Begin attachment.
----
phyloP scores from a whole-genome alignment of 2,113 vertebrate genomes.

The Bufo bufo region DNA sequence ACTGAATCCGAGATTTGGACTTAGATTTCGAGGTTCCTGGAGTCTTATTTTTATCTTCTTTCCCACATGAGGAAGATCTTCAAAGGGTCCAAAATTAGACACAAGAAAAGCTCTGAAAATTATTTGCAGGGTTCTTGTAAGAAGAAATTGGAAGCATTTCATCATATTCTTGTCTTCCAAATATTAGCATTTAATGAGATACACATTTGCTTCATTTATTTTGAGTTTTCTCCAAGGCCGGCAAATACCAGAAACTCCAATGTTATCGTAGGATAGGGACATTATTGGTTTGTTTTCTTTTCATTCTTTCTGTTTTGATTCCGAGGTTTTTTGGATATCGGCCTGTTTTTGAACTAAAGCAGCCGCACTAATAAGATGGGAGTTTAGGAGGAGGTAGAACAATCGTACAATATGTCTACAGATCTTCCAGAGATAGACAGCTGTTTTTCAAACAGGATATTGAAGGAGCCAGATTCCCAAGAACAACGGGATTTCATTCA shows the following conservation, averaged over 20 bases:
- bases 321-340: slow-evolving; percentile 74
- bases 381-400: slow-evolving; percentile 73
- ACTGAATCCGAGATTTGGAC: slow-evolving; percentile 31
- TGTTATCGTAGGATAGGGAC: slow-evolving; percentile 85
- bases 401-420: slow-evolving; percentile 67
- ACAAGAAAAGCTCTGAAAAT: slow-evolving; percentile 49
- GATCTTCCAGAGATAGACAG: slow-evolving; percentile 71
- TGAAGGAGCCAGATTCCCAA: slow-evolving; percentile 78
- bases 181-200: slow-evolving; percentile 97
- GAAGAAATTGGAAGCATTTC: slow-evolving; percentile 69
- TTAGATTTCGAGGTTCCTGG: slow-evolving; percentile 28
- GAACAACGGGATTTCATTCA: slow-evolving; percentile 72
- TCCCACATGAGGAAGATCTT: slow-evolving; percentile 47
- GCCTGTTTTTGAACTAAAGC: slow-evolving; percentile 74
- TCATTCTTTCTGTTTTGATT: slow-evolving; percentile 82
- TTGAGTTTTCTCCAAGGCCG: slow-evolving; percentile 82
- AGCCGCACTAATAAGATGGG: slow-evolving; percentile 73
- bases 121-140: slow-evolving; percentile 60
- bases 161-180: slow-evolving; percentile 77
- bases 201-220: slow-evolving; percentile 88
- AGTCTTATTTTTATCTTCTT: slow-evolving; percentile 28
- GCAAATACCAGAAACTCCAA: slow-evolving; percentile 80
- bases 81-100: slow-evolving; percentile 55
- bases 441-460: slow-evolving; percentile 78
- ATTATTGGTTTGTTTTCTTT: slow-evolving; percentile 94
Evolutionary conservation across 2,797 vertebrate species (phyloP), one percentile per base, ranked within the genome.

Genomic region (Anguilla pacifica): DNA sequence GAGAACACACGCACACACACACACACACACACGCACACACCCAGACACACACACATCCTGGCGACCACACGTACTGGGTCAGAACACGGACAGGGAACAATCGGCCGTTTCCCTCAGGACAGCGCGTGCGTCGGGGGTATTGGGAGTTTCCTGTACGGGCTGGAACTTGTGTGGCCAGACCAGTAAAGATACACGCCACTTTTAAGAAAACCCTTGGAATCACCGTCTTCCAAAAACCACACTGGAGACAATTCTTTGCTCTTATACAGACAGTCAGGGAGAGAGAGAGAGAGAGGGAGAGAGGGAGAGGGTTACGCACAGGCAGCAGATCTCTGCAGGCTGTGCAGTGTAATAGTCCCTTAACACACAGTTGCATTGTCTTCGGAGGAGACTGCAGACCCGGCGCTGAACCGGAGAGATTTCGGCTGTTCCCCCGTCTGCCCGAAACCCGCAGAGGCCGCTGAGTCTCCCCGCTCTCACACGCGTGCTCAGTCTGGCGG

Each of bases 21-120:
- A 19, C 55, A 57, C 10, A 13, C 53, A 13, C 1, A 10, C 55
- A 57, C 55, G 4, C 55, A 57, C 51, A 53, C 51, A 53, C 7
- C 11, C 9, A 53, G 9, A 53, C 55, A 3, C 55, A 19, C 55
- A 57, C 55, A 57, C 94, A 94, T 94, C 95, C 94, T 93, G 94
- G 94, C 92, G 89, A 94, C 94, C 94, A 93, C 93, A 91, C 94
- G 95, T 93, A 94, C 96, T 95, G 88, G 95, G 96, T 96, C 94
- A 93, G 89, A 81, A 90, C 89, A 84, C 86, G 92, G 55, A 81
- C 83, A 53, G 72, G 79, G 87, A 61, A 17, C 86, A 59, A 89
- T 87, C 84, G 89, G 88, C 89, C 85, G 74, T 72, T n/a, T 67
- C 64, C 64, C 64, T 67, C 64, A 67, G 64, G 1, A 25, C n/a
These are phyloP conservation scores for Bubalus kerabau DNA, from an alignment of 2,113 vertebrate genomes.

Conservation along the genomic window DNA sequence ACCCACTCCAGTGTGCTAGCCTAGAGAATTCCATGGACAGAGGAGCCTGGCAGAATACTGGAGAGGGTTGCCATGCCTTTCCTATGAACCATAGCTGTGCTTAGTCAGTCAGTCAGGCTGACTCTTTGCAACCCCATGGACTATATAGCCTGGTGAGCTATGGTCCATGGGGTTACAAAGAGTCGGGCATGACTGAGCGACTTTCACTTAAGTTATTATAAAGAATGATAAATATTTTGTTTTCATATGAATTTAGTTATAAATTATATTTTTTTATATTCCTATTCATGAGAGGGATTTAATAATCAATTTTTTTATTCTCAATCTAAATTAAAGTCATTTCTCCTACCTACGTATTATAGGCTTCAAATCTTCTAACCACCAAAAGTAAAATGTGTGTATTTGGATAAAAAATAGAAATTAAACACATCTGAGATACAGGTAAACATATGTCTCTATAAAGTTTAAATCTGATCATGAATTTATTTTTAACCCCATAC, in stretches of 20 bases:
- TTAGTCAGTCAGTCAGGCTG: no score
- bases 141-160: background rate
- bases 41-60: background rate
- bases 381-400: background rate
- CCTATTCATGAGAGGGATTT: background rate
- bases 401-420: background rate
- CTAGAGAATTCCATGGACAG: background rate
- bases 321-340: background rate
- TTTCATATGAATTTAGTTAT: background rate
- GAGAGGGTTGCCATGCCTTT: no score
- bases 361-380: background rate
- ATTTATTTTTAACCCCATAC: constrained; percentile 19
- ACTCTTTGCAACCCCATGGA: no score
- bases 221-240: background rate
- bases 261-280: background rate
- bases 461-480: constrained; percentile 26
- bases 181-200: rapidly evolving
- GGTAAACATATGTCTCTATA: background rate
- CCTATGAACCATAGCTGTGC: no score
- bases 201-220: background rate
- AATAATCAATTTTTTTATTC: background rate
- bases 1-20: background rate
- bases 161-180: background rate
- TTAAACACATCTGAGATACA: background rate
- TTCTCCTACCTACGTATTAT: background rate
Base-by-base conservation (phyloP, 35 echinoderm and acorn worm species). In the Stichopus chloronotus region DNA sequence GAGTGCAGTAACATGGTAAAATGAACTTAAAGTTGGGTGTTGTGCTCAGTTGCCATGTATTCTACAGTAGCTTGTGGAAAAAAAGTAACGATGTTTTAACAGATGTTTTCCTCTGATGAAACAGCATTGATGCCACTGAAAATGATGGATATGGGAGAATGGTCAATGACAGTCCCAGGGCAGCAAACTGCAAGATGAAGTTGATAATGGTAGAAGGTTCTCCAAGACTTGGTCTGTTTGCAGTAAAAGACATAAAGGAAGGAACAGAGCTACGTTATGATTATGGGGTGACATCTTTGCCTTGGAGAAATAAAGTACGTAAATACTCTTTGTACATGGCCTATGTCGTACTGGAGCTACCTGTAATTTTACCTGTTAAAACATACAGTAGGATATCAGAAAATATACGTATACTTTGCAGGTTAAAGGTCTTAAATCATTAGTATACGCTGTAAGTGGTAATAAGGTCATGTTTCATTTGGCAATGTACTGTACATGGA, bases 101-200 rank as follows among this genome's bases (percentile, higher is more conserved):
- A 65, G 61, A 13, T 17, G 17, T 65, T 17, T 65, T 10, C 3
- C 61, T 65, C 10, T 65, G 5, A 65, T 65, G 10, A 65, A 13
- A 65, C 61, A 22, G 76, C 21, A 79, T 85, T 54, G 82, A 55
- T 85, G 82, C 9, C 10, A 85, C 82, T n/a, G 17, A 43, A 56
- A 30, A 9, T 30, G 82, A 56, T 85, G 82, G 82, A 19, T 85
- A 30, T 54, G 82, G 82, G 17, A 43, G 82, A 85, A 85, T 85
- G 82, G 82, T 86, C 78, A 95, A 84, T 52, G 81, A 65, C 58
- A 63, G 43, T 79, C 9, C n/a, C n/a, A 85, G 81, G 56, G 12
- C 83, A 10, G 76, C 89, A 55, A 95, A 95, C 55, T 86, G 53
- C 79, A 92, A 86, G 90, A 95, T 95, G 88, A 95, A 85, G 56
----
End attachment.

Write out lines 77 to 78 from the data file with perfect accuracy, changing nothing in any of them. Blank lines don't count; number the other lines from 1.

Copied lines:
- C 83, A 10, G 76, C 89, A 55, A 95, A 95, C 55, T 86, G 53
- C 79, A 92, A 86, G 90, A 95, T 95, G 88, A 95, A 85, G 56